Since I was a very little girl, I’ve longed for this grand love. Not in a romantic sense, My mother wasn’t nurturing, and though my father is more attentive and nurturing, I did not live with him and spent most of my time around people who weren’t openly affectionate or did not know how to handle emotional me. During those moments when I needed this special outwardly love and affectionate most, I had to go within to create it in a sense. Or sometimes I’d cling on to friends. Even today, I tend to long for a special kind of intimacy, a best friend, and most of my peers fail to understand because they all are in search of another type of intimacy and a romantic love.
I tend to become disappointed a lot when it comes to people. From my mother, to this person I reconnected with after 10 years and others in my life. Many nurture their romantic relationships with the mindset of “my friends will always be there no matter what” so I don’t have to do much to maintain it. But even still, it’s not their fault they aren’t who I’ve imagined them to be in my head!
Today, I told the person that I reconnected with (I will try to convey it verbatim(ly) as possible): “I need to readjust myself because its feels like I’ve created this story in my head of who you were and what it’d be like if we ever reconnected. I think I hurt because the reality of you doesn’t match what I’ve created you to be in my head. And I apologize. It’s no fault of yours. So in readjusting, I shed myself of what I’ve fabricated and clear my vision to see you for who you truly are and what you bring to this new relationship of ours.”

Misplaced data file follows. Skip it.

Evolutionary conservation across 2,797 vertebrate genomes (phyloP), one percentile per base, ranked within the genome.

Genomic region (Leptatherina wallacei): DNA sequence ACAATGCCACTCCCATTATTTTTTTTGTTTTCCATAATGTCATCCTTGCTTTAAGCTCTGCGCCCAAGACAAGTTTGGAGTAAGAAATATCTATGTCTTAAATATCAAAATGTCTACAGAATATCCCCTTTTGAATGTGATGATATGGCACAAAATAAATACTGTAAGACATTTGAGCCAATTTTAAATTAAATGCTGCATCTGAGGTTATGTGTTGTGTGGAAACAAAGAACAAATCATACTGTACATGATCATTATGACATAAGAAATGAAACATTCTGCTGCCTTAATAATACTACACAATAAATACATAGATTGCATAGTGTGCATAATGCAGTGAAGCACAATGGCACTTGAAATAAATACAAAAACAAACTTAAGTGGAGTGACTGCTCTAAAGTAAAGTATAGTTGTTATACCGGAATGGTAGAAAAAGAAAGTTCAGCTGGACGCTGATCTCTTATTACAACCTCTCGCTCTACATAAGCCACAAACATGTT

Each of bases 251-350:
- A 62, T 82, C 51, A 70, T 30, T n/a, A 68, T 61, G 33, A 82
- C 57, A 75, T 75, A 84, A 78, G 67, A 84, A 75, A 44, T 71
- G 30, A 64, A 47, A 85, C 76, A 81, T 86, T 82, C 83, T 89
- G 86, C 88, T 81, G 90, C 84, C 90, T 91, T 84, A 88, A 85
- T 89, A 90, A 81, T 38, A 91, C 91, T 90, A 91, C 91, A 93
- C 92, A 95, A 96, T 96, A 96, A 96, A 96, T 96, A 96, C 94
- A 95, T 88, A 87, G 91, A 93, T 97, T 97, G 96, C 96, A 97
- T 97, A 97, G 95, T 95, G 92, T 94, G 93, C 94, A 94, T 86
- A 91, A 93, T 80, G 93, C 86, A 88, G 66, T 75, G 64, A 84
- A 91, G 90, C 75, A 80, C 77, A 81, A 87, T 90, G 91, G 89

Whether I choose to move forward with the reality of them and continue with the new relationship is still a truth in process. For now, I will be more in the moment and less in my head.
I shared all of this to say, often times when we feel hurt, disappointment, neglected ect., it is usually our unrealistic expectations of someone or an ideal we’ve created that did not come into fruition like we imagined it would. People will be who they are and not who we want them to be.
This reminds me of two Maya Angelou quotes:
“When someone shows you who they are, believe them the first time.”
“If you don’t like something, change it. If you can’t change it, change your attitude.”
On the latter note, that is where the readjusting comes in.
Be kind to yourself.
Only expect to be your best self.
Keep your vision clear.
Stay open to different types of relationships (they come in all shapes and sizes!).
Choose the company you keep wisely.
Work through it.
Know when to let go.
And most importantly, love fiercely & openly, always.
Until next time.
“let us continue to look at ourselves”